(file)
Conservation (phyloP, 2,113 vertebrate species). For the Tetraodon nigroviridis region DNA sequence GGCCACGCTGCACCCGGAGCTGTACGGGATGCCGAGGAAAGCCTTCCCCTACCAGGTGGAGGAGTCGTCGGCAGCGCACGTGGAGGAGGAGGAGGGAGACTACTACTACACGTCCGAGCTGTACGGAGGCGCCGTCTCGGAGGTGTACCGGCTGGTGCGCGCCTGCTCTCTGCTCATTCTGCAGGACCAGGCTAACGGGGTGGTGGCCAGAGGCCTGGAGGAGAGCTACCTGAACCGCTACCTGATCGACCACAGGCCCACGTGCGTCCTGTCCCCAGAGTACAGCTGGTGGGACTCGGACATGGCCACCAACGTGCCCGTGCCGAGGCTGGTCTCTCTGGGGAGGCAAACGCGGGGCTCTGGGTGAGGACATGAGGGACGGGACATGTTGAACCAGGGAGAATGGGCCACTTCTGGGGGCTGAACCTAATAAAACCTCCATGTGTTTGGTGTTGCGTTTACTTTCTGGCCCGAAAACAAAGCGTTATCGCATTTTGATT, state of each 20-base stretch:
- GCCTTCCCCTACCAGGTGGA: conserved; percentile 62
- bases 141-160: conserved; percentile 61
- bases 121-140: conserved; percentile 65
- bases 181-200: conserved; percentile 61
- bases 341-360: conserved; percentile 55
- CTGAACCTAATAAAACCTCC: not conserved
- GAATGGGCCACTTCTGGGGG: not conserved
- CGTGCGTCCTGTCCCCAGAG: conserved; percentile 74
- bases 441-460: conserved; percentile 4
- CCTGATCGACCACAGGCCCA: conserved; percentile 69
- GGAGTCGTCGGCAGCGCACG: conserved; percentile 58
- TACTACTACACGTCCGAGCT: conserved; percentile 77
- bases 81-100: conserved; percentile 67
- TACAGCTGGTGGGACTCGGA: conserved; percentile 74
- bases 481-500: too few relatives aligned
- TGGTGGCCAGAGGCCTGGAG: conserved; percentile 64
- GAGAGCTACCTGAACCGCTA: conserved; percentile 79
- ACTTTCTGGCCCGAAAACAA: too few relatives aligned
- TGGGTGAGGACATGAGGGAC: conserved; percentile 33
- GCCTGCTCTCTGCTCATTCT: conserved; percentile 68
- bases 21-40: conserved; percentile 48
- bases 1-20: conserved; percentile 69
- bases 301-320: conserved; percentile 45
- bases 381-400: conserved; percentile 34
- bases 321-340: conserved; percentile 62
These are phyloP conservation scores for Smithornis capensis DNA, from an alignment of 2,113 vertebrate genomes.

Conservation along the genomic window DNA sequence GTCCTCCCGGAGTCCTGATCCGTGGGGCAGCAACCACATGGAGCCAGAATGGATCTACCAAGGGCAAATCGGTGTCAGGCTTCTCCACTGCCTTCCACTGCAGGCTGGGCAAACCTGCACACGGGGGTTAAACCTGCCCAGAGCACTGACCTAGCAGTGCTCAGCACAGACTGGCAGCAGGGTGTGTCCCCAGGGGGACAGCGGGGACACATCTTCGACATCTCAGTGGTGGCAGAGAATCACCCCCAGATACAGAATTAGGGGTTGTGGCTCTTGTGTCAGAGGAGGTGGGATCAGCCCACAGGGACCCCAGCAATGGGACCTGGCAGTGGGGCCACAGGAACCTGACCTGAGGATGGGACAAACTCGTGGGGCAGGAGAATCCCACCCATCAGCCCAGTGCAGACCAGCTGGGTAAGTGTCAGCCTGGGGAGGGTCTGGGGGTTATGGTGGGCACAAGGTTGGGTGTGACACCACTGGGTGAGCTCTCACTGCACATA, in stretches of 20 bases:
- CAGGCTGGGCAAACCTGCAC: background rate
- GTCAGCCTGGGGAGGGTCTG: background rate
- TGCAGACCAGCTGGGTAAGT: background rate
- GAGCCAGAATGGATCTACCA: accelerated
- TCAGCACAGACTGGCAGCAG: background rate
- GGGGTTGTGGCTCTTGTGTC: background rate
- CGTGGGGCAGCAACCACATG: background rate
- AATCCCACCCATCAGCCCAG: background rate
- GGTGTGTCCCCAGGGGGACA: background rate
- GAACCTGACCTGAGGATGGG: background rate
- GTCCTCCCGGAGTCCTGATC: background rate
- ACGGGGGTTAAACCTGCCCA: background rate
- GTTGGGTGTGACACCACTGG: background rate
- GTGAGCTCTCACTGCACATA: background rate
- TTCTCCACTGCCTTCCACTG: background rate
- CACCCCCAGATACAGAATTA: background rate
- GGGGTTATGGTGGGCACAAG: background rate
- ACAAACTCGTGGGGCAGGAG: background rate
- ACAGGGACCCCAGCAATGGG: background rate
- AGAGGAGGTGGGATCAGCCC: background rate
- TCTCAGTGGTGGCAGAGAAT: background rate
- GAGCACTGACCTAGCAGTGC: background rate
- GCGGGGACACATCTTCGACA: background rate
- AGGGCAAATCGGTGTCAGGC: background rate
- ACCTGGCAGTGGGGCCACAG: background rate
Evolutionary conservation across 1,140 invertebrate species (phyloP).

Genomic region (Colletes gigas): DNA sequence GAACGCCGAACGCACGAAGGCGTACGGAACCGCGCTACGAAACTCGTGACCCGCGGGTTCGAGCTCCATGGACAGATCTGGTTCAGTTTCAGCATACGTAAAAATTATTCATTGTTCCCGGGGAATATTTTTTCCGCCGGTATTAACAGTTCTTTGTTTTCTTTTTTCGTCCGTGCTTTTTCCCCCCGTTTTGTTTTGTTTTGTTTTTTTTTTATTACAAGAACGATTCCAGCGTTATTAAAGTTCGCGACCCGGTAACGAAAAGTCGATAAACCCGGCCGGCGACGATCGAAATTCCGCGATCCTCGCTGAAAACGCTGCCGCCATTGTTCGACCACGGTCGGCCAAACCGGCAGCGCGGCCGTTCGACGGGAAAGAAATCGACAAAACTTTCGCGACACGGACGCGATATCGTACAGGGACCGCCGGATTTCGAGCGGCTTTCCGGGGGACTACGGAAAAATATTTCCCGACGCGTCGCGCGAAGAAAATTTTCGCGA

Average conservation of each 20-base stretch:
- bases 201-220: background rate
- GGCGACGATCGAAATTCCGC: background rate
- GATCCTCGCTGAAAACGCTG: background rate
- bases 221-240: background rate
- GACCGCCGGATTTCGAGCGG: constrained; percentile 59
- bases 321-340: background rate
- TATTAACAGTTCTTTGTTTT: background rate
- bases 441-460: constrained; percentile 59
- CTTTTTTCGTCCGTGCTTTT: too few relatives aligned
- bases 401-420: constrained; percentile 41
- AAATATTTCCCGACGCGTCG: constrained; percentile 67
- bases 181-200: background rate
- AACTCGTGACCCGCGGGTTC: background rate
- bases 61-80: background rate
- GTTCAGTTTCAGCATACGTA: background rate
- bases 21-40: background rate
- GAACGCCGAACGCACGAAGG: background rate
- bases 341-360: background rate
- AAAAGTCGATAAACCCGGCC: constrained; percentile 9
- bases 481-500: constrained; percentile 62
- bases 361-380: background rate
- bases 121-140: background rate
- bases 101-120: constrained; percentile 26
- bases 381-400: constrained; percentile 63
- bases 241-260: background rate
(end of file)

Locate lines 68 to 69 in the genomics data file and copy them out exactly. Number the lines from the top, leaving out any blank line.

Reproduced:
- bases 181-200: background rate
- AACTCGTGACCCGCGGGTTC: background rate